Welcome to the beginning of another wonderous year at Lawrence! The September weather is as confusing as ever, campus is absolutely buzzing with students and The Book Club is back and ready to share some new book recommendations with you all! For those that are new, the goal of The Book Club is to recommend some new books from either my own personal library or from those of other Lawrentians to get you out of that reading slump. If you have any books you would like to recommend, feel free to reach out and we can set up an interview!
Over the summer I had plenty of time to read, or at least whatever time my attention span and work schedule would allow, and I’m back and ready with a few new titles in mind. One of the titles I was super excited about picking up is Caleb Carr’s The Alienist. The novel is set in New York in the year 1896, where a string of murders draws the attention of a psychologist, journalist and Theodore Roosevelt, of all people. However, the police and media refuse to give the murders the attention they deserve, prompting our trio to take matters into their own hands. To do so, they decide to attempt a ridiculed method in order to hunt the killer, and the case becomes the first to harness the idea of psychologically profiling a criminal based on their crimes. However, unlike in Criminal Minds where characters can perfectly profile a serial killer and catch them within 60 minutes thanks to the power of technology and Spencer Reid, the characters of The Alienist must spend months researching theories and ideas just to create basic groundwork for their case. The entire book follows their adventures and research as they inch closer and closer towards catching whoever is responsible for the heinous crimes.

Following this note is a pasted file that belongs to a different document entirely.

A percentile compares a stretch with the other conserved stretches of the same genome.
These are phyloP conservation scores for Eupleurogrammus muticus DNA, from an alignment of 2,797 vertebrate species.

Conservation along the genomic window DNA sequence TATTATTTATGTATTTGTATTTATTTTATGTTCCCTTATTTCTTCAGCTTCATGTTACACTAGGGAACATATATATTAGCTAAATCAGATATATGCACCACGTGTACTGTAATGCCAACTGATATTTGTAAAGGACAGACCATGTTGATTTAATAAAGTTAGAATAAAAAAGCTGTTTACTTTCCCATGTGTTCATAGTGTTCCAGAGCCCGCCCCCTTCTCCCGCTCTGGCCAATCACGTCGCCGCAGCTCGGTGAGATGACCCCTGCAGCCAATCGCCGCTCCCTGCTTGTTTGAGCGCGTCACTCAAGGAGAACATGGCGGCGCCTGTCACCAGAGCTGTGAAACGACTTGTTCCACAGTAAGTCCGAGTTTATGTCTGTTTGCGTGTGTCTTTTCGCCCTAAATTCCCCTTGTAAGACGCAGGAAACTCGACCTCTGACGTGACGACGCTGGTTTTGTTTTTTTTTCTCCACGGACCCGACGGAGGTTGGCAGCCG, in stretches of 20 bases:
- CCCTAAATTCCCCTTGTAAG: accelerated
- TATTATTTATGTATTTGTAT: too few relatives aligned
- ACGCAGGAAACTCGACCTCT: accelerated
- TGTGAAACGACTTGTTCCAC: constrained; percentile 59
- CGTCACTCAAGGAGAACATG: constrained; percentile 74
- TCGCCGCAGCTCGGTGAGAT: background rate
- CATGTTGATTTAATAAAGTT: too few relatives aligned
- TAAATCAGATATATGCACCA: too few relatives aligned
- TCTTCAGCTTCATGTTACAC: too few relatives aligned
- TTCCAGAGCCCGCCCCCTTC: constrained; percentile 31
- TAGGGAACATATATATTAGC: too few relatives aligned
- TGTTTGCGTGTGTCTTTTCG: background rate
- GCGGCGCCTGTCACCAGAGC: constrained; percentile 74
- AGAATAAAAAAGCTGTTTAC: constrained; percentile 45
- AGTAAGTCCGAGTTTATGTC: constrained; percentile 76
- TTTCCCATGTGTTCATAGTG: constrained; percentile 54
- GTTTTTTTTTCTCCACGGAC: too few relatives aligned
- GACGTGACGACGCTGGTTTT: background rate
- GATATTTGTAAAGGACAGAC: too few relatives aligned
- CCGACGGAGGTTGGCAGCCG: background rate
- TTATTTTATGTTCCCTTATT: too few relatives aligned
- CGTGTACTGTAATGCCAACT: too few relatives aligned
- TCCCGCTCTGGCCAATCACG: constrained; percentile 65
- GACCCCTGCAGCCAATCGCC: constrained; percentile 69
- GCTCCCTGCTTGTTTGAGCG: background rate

Overall, I found the book to be a fascinating read, as it provides a look at rudimentary crime-solving methods from the past and allows readers to realize how far technology has brought us into the world of forensic science and forensic psychology. I would say that this book is perfect for any readers who appreciate crime shows and podcasts as much as I do, especially those that mainly use psychological profiles in their programs. Criminal Minds, Hannibal and Law and Order: Criminal Intent are a few prime examples. If you end up taking my recommendation and giving it a try, there also happens to be a show with the same title that is based on the book, as well as a sequel novel titled The Angel of Darkness, which I haven’t read quite yet. Rumor has it that Caleb Carr has two more books planned, but we’ll see if anything pans out in the next few years.
That’s all I have for this week’s edition of The Book Club! In the upcoming weeks I hope to recommend a few new horror and thriller novels in time for Halloween, as well as interview some fellow Lawrentians to see what they’ve been reading recently. Don’t be afraid to reach out if you’d like to share some titles you’ve loved, and we’ll make sure to get your voice heard! Until next time, good luck on your studies, and happy reading!